health

Thousands of people want this 22-year-old banned from YouTube.

Before it was removed for “violating community standards”, thousands of people signed a petition to have popular video blogger Eugenia Cooney removed from YouTube.

The 22-year-old has nearly 900,000 subscribers on her channel, where she posts on everything from fashion, to make-up tutorials to videos of her mum.

Yet many are concerned her tiny frame could be triggering for her young fans, most of whom are aged between 12 and 21.

“Eugenia Cooney has a serious medical condition and needs to seek help,” Lynn Cloud creator of the change.org petition calling for her temporary removal wrote, adding that she did not want to” insult her, nor belittle her.”

“She may not be intentionally influencing her viewers, but showing more than 50 per cent of her body in her videos and pictures [is] not helping girls with anorexia or any eating disorder,” Cloud said.

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A photo posted by Eugenia Cooney (@eugeniacooney) on

Cooney has addressed the criticism in a video posted on her channel earlier this month, which has been viewed almost a million times already (a snippet can be found above).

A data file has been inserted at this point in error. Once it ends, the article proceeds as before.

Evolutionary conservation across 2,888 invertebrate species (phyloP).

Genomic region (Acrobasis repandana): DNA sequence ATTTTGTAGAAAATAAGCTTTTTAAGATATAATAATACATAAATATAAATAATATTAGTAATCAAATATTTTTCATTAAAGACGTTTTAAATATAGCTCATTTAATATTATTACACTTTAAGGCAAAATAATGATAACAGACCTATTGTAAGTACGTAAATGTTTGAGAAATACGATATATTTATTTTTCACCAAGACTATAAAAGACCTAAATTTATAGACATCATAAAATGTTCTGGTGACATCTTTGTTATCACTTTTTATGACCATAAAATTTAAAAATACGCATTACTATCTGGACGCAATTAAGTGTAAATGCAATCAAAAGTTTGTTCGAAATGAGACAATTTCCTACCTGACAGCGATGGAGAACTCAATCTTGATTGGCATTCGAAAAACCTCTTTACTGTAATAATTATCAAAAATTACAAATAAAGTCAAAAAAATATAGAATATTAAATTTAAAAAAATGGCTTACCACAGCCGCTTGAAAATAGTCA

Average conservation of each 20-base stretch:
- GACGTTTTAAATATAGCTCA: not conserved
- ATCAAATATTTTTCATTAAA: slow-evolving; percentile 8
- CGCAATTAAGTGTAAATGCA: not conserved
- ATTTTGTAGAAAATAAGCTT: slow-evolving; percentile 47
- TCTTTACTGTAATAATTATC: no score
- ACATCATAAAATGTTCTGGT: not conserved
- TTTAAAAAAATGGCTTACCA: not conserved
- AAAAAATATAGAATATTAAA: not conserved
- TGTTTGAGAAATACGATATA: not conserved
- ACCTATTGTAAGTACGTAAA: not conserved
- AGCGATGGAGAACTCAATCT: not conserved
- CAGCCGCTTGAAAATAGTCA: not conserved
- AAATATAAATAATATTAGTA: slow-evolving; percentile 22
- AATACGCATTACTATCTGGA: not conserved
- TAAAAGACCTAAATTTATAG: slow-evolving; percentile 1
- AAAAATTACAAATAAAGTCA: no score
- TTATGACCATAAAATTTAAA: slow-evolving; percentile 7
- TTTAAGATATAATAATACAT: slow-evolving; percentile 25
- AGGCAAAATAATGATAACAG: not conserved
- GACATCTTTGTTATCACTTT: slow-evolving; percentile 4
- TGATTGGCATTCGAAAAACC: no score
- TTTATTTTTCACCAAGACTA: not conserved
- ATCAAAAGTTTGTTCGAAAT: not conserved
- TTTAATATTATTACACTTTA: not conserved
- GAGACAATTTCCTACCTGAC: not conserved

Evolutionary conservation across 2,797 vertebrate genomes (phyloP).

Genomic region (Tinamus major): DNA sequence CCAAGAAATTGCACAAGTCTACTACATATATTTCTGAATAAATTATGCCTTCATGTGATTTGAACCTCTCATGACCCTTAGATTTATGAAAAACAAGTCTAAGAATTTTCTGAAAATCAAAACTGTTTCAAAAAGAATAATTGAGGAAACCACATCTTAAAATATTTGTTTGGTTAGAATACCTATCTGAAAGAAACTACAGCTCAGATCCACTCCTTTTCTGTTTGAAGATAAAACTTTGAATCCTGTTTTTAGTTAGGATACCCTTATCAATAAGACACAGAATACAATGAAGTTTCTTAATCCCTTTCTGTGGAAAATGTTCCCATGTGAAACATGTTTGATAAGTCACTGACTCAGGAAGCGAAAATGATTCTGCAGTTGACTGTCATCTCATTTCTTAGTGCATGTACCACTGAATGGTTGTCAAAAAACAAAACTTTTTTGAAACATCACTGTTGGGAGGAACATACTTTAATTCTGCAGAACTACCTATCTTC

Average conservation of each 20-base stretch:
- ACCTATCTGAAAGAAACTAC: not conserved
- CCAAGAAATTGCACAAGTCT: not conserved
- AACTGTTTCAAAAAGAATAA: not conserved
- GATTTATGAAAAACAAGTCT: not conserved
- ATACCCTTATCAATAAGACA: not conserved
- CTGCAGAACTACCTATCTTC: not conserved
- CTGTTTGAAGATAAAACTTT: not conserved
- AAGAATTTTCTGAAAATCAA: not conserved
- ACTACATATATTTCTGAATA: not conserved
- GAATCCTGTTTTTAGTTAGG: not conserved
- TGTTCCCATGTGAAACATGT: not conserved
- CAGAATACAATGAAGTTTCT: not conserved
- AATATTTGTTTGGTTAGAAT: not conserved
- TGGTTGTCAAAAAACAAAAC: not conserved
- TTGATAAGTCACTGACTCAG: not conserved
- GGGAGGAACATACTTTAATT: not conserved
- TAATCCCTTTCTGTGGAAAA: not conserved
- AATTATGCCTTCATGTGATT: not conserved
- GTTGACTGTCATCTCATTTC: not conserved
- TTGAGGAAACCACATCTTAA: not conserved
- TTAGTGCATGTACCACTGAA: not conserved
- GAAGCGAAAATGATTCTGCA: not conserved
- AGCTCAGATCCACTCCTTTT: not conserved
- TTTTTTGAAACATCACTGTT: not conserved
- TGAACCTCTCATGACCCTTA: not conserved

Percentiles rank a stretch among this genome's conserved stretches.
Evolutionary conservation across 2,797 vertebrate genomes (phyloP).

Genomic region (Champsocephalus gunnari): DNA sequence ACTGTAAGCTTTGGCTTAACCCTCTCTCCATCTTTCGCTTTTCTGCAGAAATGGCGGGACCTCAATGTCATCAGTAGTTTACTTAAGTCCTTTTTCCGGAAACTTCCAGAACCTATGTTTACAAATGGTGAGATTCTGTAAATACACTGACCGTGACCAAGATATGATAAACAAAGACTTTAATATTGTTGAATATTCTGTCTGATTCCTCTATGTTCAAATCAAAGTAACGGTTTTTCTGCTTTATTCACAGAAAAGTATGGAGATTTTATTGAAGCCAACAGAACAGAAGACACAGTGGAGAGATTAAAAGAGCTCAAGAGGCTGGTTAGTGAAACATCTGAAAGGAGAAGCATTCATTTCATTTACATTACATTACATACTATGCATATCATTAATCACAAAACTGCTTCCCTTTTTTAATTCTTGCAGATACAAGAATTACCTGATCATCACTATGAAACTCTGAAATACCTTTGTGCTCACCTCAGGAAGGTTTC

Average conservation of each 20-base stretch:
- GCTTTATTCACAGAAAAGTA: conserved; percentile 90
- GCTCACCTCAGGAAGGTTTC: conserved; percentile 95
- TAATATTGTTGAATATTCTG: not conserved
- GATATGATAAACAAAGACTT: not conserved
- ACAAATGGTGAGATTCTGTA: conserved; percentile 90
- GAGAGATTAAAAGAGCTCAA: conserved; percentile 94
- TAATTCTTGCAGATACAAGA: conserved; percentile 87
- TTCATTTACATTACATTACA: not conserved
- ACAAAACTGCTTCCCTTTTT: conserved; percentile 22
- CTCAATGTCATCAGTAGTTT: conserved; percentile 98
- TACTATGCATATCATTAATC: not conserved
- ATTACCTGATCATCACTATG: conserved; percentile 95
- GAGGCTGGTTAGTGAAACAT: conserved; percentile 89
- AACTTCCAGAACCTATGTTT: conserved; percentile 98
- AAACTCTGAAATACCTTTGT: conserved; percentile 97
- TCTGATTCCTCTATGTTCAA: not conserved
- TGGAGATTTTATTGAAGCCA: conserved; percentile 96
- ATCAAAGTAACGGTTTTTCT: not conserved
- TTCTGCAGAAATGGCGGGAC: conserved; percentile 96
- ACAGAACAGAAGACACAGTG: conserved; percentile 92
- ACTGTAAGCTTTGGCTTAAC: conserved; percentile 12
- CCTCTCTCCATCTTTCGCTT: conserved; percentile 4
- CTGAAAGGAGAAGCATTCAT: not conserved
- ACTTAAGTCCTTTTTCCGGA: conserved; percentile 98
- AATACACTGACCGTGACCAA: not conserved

“Some people are saying I’m a ‘bad influence on girls’ and I just want you guys to know that I’ve never tried to be a bad influence on YouTube,” she said.

“I would never tell anybody to try to lose weight, or to try to change the way they look, or to look like me or anything like that.

“I would never tell anybody to do that because I just think that everybody should be themselves and do what makes them happy and be happy with themselves.”

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In April this year she also addressed concerns over her thinness in another video, saying, “I’m just kind of naturally like that, I guess. There isn’t really a reason.”

Additionally, on her Ask.fm page in 2015, when asked what she ate she said “I have a disorder” and has previously alluded to seeing doctors over her struggles to gain weight.

Aside from the petition, Cooney has been trolled repeatedly in the comments section on her Instagram with followers posting “ALL HAIL THE SKELETON QUEEN,” hundreds of times across her posts.

Hey guys I uploaded a new q and a video yesterday ☺️ link in my bio to watch

A photo posted by Eugenia Cooney (@eugeniacooney) on

When you consider the reach of Cooney’s influence, concerns over her weight are, of course, warranted.

Even before the advent of social media, pro-anorexia blogs have long been worryingly popular among young women struggling with body image issues.

But attacking an individual, particularly one who may well be suffering anorexia nervosa, will only cause her harm.

For help and support for eating disorders, contact the Butterfly Foundation‘s National Support line and online service on 1800 ED HOPE (1800 33 4673) or email [email protected]. You can also visit their website, here.  

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